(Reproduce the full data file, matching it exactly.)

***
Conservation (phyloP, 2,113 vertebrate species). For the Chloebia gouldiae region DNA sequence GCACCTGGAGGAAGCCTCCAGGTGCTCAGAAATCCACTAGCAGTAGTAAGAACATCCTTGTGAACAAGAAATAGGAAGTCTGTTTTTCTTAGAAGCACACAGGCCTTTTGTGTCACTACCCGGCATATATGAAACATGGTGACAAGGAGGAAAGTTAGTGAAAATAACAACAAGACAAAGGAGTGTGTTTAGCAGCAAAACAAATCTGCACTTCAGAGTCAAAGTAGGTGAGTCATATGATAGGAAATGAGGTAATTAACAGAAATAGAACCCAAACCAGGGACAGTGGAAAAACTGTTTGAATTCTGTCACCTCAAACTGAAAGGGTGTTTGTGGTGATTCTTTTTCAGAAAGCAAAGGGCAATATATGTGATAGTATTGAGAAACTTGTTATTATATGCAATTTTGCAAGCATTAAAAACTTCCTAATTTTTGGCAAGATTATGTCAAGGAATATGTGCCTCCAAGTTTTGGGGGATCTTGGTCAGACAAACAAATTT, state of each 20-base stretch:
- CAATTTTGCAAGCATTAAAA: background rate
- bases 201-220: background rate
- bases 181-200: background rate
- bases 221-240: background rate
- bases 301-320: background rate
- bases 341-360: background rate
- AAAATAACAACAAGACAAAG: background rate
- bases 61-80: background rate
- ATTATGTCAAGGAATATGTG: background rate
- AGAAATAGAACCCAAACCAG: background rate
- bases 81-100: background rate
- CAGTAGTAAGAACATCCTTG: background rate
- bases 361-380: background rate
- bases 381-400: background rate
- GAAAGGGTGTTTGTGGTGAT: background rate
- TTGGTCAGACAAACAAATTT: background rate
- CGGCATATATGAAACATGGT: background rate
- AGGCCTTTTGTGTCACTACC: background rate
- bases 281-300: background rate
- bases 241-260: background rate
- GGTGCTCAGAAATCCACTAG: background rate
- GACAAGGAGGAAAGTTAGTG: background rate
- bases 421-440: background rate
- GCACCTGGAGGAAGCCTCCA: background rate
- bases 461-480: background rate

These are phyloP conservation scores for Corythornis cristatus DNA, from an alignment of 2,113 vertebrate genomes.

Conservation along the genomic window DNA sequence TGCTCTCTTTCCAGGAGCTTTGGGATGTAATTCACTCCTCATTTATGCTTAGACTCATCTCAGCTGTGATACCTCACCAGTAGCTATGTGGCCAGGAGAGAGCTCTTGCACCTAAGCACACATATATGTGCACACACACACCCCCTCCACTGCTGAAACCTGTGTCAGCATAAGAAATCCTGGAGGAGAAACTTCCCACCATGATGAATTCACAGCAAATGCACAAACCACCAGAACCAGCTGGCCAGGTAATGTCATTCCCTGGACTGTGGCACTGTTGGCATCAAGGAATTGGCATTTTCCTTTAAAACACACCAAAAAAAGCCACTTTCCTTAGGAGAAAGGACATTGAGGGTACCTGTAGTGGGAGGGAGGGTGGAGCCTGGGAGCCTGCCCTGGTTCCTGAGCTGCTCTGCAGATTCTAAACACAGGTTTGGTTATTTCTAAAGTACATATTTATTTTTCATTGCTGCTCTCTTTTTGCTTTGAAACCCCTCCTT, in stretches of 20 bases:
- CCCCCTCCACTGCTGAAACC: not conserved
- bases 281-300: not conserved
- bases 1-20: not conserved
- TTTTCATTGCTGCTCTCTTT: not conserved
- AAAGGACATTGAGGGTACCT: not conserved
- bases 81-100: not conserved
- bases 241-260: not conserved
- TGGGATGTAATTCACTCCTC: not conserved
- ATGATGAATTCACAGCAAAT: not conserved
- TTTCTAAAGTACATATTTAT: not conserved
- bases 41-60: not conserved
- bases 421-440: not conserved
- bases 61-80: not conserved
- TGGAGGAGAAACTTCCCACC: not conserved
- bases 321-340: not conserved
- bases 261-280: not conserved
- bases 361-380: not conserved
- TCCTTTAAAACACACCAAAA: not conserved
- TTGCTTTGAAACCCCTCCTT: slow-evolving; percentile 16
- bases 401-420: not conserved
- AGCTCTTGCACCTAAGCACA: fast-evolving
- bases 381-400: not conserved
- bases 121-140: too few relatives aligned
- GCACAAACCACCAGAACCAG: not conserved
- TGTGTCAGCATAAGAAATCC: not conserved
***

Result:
Conservation (phyloP, 2,113 vertebrate species). For the Chloebia gouldiae region DNA sequence GCACCTGGAGGAAGCCTCCAGGTGCTCAGAAATCCACTAGCAGTAGTAAGAACATCCTTGTGAACAAGAAATAGGAAGTCTGTTTTTCTTAGAAGCACACAGGCCTTTTGTGTCACTACCCGGCATATATGAAACATGGTGACAAGGAGGAAAGTTAGTGAAAATAACAACAAGACAAAGGAGTGTGTTTAGCAGCAAAACAAATCTGCACTTCAGAGTCAAAGTAGGTGAGTCATATGATAGGAAATGAGGTAATTAACAGAAATAGAACCCAAACCAGGGACAGTGGAAAAACTGTTTGAATTCTGTCACCTCAAACTGAAAGGGTGTTTGTGGTGATTCTTTTTCAGAAAGCAAAGGGCAATATATGTGATAGTATTGAGAAACTTGTTATTATATGCAATTTTGCAAGCATTAAAAACTTCCTAATTTTTGGCAAGATTATGTCAAGGAATATGTGCCTCCAAGTTTTGGGGGATCTTGGTCAGACAAACAAATTT, state of each 20-base stretch:
- CAATTTTGCAAGCATTAAAA: background rate
- bases 201-220: background rate
- bases 181-200: background rate
- bases 221-240: background rate
- bases 301-320: background rate
- bases 341-360: background rate
- AAAATAACAACAAGACAAAG: background rate
- bases 61-80: background rate
- ATTATGTCAAGGAATATGTG: background rate
- AGAAATAGAACCCAAACCAG: background rate
- bases 81-100: background rate
- CAGTAGTAAGAACATCCTTG: background rate
- bases 361-380: background rate
- bases 381-400: background rate
- GAAAGGGTGTTTGTGGTGAT: background rate
- TTGGTCAGACAAACAAATTT: background rate
- CGGCATATATGAAACATGGT: background rate
- AGGCCTTTTGTGTCACTACC: background rate
- bases 281-300: background rate
- bases 241-260: background rate
- GGTGCTCAGAAATCCACTAG: background rate
- GACAAGGAGGAAAGTTAGTG: background rate
- bases 421-440: background rate
- GCACCTGGAGGAAGCCTCCA: background rate
- bases 461-480: background rate

These are phyloP conservation scores for Corythornis cristatus DNA, from an alignment of 2,113 vertebrate genomes.

Conservation along the genomic window DNA sequence TGCTCTCTTTCCAGGAGCTTTGGGATGTAATTCACTCCTCATTTATGCTTAGACTCATCTCAGCTGTGATACCTCACCAGTAGCTATGTGGCCAGGAGAGAGCTCTTGCACCTAAGCACACATATATGTGCACACACACACCCCCTCCACTGCTGAAACCTGTGTCAGCATAAGAAATCCTGGAGGAGAAACTTCCCACCATGATGAATTCACAGCAAATGCACAAACCACCAGAACCAGCTGGCCAGGTAATGTCATTCCCTGGACTGTGGCACTGTTGGCATCAAGGAATTGGCATTTTCCTTTAAAACACACCAAAAAAAGCCACTTTCCTTAGGAGAAAGGACATTGAGGGTACCTGTAGTGGGAGGGAGGGTGGAGCCTGGGAGCCTGCCCTGGTTCCTGAGCTGCTCTGCAGATTCTAAACACAGGTTTGGTTATTTCTAAAGTACATATTTATTTTTCATTGCTGCTCTCTTTTTGCTTTGAAACCCCTCCTT, in stretches of 20 bases:
- CCCCCTCCACTGCTGAAACC: not conserved
- bases 281-300: not conserved
- bases 1-20: not conserved
- TTTTCATTGCTGCTCTCTTT: not conserved
- AAAGGACATTGAGGGTACCT: not conserved
- bases 81-100: not conserved
- bases 241-260: not conserved
- TGGGATGTAATTCACTCCTC: not conserved
- ATGATGAATTCACAGCAAAT: not conserved
- TTTCTAAAGTACATATTTAT: not conserved
- bases 41-60: not conserved
- bases 421-440: not conserved
- bases 61-80: not conserved
- TGGAGGAGAAACTTCCCACC: not conserved
- bases 321-340: not conserved
- bases 261-280: not conserved
- bases 361-380: not conserved
- TCCTTTAAAACACACCAAAA: not conserved
- TTGCTTTGAAACCCCTCCTT: slow-evolving; percentile 16
- bases 401-420: not conserved
- AGCTCTTGCACCTAAGCACA: fast-evolving
- bases 381-400: not conserved
- bases 121-140: too few relatives aligned
- GCACAAACCACCAGAACCAG: not conserved
- TGTGTCAGCATAAGAAATCC: not conserved